Recent stock market mayhem has done what appeals to rise above self-interest could not -- gotten US politicians of all stripes to agree.
While the broad partisan landscape remains combatively polarized, elected officials from the conservative right to the progressive left are standing up against what they condemn as market manipulation by Wall Street.
Their first targets were hedge funds that bet shares would tank for companies in seemingly precarious financial positions such as GameStop, AMC movie theaters and Bed, Bath & Beyond.
The common tactic is known as "short-selling," and involves investors selling borrowed shares with the expectation of buying them back cheaper in the not-too-distant future, pocketing the difference.
But an army of amateur investors, using the "WallStreetBets" forum on online platform Reddit as a rallying point, sabotaged short-sellers last week with a massive campaign to buy shares, pushing prices up.
Amateur investors outmaneuvering wealthy hedge funds has fascinated the financial press and disrupted the stock market.
It has also prompted political leaders such as Democratic Senator Elizabeth Warren to denounce machinations long at play on the New York Stock Exchange.
"What is happening with GameStop only reminds us of what has been happening for years on Wall Street," Warren lamented in a CNN interview Sunday.
"It is a rigged game."
The Massachusetts senator contended that is time for the Securities and Exchange Commission regulatory body to "do its job."
Independent Senator Bernie Sanders of Vermont also took aim at Wall Street's business model, calling it "flawed" and saying the "outrageous" behavior of hedge funds and others should be looked into.
Meanwhile, ultra-conservative Texas attorney general Ken Paxton has vowed to crack down on hedge funds and brokerage platforms such as Robinhood, accusing them of combining forces to shut down threats.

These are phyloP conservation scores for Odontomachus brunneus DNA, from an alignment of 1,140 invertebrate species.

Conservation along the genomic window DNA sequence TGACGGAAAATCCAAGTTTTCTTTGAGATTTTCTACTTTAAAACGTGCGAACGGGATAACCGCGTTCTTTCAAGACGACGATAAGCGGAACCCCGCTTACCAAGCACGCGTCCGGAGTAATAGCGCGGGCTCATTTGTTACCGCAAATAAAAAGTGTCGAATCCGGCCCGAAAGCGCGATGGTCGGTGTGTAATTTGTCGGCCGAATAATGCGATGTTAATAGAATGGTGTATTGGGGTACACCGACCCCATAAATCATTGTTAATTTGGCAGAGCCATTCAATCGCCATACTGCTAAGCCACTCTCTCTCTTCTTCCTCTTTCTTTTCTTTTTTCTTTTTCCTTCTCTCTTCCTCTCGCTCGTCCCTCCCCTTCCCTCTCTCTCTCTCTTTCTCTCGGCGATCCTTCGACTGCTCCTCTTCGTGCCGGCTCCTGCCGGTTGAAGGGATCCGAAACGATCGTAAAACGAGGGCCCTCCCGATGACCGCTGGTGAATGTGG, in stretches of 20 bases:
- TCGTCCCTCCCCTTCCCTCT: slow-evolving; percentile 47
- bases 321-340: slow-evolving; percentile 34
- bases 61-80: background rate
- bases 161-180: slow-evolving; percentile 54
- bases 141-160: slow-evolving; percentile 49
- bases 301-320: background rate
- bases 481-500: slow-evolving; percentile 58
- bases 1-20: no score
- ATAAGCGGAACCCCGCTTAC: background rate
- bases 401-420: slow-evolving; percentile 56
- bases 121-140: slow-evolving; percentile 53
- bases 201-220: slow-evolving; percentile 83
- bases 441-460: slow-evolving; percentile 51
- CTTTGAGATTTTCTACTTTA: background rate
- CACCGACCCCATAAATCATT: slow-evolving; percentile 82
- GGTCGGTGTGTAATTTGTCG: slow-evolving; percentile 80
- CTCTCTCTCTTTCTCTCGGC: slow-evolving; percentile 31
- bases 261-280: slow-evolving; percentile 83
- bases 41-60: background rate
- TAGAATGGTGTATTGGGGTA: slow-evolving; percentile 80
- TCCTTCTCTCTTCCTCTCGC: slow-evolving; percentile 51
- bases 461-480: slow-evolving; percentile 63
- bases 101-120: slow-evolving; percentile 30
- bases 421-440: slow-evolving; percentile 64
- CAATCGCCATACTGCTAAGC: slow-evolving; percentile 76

Free market trading app Robinhood limited speculative trading last week on shares that were rocketing.
Paxton subsequently announced a probe into Robinhood, which is also being looked at by New York attorney general Letitia James over how it handled GameStop trading.
- Cruz in with AOC -
Some see right-wing and left-wing ideologies converging in the face of a financial system believed to favor the elite.
But the common ground is not harmonious terrain.
Democratic New York congresswoman Alexandria Ocasio-Cortez responded curtly on Twitter to Texas Republican Senator Ted Cruz after he sided with her comment that Robinhood's attitude was unacceptable.
"I am happy to work with Republicans on this issue where there's common ground, but you almost had me murdered 3 weeks ago so you can sit this one out," the congresswoman nicknamed "AOC" told Cruz, referring to the January 6 attack on the US Capitol Building.
"Happy to work with almost any other GOP that aren't trying to get me killed. In the meantime if you want to help, you can resign."
Cruz and other conservative Senate Republicans challenged the US presidential election results during a process that historically had been ceremonial.
Former US President Donald Trump was impeached an unprecedented second time after a mob of his supporters stormed the US Capitol building in a deadly attack.
- Monied manipulation -
The Financial Services Commission in the House of Representatives and the Senate Banking Commission have announced hearings intended to shine a light on speculative practices in the stock market.
"People on Wall Street only care about rules when they're the ones getting hurt," said Democratic Senator Sherrod Brown, chairman of the Banking Commission.
"American workers have known for years the Wall Street system is broken -- they've been paying the price."
Democratic Congresswoman Maxine Waters, who heads the House commission on financial services, has promised an investigation of "predatory and manipulative conduct" in the market.
Pressed on multiple sides, the SEC last week vowed to monitor and evaluate the "extreme volatility" of certain shares in order to protect small investors from abusive activity.